- Behavioural Changes linked to stress
In addition to the physiological impact that stress has on blood glucose control, research has shown that stress interferes with the ability to self-manage diabetes. Doing everyday self-care tasks, such as monitoring glucose frequently, being physically active, following a meal plan, and correctly preparing or remembering to take insulin or oral medications at the right time, is difficult during times of stress. Moreover, diabetes self-management tasks themselves may become a source of stress. Experiences of stress may lead to other unhealthy behaviours, such as smoking, which in turn are linked to poor blood glucose control but also to a greater risk of developing diabetes complications.
The behavioural mechanisms through which stressful experiences might affect diabetes control are varied and often complex and may differ from one person to the next due to various reasons such as social support, ability to cope, and other psychosocial variables. Learning to prevent and control the negative responses to stress is helpful, particularly if the causes are relatively permanent.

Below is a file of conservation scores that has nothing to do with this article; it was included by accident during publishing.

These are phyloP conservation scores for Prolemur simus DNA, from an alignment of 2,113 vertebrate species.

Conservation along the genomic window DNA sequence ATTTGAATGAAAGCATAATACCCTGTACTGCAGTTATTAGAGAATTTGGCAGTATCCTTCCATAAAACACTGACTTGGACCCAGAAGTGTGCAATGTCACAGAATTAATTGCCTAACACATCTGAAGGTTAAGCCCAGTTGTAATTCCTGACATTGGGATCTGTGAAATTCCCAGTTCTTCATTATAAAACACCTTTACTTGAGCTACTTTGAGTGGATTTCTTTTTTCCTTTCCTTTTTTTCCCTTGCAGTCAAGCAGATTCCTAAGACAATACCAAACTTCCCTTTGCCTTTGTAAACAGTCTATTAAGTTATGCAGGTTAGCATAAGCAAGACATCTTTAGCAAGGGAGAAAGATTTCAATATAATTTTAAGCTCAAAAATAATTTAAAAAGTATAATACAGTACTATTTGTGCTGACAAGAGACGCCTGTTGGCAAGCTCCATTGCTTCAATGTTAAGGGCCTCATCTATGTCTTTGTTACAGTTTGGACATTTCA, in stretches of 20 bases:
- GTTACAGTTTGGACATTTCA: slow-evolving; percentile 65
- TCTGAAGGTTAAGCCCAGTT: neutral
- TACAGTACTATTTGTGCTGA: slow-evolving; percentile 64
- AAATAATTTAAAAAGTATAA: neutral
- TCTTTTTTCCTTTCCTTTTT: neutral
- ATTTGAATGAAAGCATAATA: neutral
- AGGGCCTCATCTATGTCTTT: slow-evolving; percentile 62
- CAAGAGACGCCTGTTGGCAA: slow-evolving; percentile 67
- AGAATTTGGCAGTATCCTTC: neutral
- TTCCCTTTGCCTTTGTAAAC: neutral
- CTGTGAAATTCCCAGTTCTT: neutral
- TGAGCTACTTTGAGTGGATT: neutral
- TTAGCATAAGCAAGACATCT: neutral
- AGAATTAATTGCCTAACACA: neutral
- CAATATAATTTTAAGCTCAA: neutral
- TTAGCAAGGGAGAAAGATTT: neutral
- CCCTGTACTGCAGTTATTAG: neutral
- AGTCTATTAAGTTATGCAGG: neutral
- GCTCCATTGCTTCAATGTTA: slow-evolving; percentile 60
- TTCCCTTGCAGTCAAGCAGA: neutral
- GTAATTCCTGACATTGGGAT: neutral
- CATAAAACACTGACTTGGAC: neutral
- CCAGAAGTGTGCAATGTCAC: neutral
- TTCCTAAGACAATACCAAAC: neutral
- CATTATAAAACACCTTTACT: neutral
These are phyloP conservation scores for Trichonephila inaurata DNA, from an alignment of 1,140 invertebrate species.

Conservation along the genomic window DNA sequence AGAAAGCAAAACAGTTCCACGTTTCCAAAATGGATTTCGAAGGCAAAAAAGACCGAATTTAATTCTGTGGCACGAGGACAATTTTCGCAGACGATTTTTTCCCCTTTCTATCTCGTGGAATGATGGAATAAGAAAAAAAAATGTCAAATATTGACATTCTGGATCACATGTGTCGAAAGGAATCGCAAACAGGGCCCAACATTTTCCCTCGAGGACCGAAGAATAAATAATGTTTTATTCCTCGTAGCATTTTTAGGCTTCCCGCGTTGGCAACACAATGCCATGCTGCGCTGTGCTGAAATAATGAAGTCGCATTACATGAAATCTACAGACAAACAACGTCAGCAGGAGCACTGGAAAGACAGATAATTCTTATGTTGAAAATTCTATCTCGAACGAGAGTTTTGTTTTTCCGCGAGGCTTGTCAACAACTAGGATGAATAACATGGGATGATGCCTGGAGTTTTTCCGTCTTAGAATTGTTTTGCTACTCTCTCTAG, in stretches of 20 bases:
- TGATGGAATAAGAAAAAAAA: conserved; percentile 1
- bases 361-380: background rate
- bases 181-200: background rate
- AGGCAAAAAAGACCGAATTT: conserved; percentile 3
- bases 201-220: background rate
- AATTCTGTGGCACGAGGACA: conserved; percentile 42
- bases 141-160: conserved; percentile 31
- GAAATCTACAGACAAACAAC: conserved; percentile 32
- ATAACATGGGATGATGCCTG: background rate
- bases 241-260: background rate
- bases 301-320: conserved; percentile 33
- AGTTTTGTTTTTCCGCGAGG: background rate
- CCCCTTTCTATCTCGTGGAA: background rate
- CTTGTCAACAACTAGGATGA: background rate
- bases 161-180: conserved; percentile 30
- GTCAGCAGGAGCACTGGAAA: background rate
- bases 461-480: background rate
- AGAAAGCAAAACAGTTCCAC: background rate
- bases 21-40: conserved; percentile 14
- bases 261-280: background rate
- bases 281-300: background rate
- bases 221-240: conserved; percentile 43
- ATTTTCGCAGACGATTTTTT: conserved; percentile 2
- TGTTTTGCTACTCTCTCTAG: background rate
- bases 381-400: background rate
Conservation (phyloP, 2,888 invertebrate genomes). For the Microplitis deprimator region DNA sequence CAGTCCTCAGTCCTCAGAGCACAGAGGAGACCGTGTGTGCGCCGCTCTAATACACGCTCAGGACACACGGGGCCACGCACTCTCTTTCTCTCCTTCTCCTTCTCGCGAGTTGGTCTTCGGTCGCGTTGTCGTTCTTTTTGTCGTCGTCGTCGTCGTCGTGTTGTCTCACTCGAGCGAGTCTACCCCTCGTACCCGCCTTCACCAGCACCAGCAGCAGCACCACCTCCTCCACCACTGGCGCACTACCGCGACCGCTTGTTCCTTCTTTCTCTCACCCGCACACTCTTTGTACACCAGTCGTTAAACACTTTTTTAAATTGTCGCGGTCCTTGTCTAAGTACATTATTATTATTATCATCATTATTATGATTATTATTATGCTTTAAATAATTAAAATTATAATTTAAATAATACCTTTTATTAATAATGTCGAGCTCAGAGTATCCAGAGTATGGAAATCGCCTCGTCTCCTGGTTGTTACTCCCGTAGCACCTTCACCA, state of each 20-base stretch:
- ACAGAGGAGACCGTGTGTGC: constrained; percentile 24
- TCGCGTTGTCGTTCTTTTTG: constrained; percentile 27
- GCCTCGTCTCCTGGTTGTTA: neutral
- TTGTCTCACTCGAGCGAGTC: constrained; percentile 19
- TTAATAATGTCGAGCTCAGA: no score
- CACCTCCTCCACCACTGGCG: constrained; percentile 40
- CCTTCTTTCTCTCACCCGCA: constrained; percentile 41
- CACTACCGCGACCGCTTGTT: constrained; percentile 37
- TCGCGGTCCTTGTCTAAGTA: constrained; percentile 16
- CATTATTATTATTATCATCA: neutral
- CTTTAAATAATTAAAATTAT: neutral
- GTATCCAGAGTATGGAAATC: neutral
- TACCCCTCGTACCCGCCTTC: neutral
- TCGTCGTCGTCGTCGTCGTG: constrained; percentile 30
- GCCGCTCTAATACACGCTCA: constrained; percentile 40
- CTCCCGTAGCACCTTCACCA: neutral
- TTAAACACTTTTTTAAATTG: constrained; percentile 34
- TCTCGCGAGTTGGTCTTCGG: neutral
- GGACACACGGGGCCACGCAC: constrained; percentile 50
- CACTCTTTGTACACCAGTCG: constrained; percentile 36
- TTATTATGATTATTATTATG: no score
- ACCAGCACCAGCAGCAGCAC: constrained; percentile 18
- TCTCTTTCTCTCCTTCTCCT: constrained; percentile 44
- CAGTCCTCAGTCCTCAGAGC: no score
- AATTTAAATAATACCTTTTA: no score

It is almost impossible to exhaust all the strategies that are available for managing stress. However, we can highlight just two:
- Changing Stress producing situations
Time management, Goal setting and organizational techniques may reduce small stressors that often compound until a crescendo is reached.
Diabetes-specific approaches that may help individuals cope better with diabetes include setting specific, realistic self-management goals. Many individuals set global vague goals that may serve to worsen stress such as “Lose weight,” “Take better care of my diabetes,” and “Improve my glycemic control.”
Realistic, measurable, and achievable goals specifically stating the measurement criteria that indicate success are more helpful as motivators. Examples of realistic, measurable goals are, “I will walk 20 minutes each day on Monday, Wednesday, Friday, and Saturday at 5:00 p.m.;” and “I will lose 4kg over the next 9 weeks by following my meal plan and increasing my walking to 30 minutes, 5 days per week.”